Advances in POC and laboratory testing and the challenges that remain

April 05, 2016

For many indications, especially bacterial or viral infections, next-generation sequencing, which is becoming ever cheaper and more accessible in central laboratories will soon become the technique of choice as the tester will not need to know which infection they are testing for. Today, the majority of molecular diagnostic central laboratory tests still look for a single target molecule or a low number in a multiplexed test. However, standard DNA amplification techniques such as PCR require continuous power and careful control of solution conditions, often making them unsuited to point-of-care applications, where simplicity and short timescales are crucial if products are to fit into a practitioner’s workflow.

Rolling circle amplification embedded on paper

Recently, researchers at McMaster University demonstrated a novel implementation of an alternative DNA amplification technique which could point towards routes for new PoC diagnostics: the reagents necessary for sample amplification were embedded on a paper test strip, and a selective color change reaction was used to show the presence of the Hepatitis C virus. The test can be run with just a drop of the right biological fluid: blood, sweat or saliva; and can even give quantitative information on concentration of the infectious agents.

 

DNA-amplification

Isothermal DNA amplification

The test works by using rolling-circle amplification, a room-temperature alternative to PCR, which does not require thermal cycling or such careful control of conditions. Utilizing a mixture of enzymes, the technique “nicks” into the circular DNA of the virus and repeatedly copies the strands by passing a DNA polymerase unit around the loop. Although this technique is fairly well established in the solution phase, the innovative steps to adapt this technique have included demonstration of the ability to deposit the important reagents by inkjet deposition, and immobilization of the necessary enzymes to increase the shelf life of the test strip. As clinicians are familiar with paper-based tests like lateral flow assays, this technology should integrate quickly into the PoC environment. The authors also propose reading the results of the test by radiotracing, fluorescence assays or colorimetric assays, e.g. using gold nanoparticles.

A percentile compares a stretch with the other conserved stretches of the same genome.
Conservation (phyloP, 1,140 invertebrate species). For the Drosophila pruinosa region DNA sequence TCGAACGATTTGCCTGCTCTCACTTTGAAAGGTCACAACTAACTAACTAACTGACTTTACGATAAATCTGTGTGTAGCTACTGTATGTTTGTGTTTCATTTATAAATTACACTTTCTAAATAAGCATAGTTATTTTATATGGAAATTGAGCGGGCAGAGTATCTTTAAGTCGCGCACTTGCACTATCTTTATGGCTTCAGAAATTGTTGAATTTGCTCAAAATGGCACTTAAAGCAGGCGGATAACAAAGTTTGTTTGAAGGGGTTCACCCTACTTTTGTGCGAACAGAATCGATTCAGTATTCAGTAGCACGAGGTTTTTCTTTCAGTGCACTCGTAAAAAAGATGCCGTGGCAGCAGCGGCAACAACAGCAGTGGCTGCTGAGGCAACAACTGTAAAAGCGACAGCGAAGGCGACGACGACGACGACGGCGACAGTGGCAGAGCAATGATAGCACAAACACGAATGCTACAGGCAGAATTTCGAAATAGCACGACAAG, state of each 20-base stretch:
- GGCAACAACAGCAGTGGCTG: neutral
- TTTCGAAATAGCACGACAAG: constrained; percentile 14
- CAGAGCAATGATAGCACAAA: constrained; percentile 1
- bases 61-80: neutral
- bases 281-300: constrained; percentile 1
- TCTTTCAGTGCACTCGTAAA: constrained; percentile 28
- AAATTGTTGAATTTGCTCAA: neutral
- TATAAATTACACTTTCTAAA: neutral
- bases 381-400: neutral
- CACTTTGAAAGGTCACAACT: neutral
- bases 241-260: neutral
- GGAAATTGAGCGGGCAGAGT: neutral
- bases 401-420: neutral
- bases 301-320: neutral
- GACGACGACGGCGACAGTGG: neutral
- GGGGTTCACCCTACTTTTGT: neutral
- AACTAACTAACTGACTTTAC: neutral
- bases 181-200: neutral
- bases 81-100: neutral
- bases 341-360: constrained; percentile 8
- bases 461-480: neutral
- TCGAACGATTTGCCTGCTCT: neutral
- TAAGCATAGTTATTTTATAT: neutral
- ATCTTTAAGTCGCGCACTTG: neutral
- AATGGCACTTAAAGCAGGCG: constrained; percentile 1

Challenges to overcome

Clearly, there are challenges to overcome in putting this process into practice in the PoC setting. For one, rolling-circle amplification only works with circular DNA, which is found in plasmids, bacteriophages, and some viroids; this will limit the applicability of the approach, but also helps to avoid the need for many purification techniques – other DNA sources should not be amplified and detected. Further, using a colorimetric reading in biological matrices can be complicated by the many other sources of color and light absorbance, so future implementations may need simple sample handling techniques to filter off red-blood cells (as in many lateral flow assays). Whichever of the proposed detection methods are used, it is likely to require a robust measuring device to perform the reading.

Looking to the future

Rolling-circle amplification is just one of a number of promising iso-thermal DNA amplification technologies being explored academically with the PoC setting in mind. Using better and more optimized enzymes may eliminate the need for the classical “melt, anneal, extend” temperature cycling of PCR, opening up applications outside the laboratory environment, with implications in healthcare, especially in less developed countries. However, in light of the challenges and potential concerns over sample complexity, in the short term these techniques may better find use as an early indicator; allowing a clinician to order a targeted set of laboratory tests and supporting practitioners’ decision making processes.

 

Simon Norman

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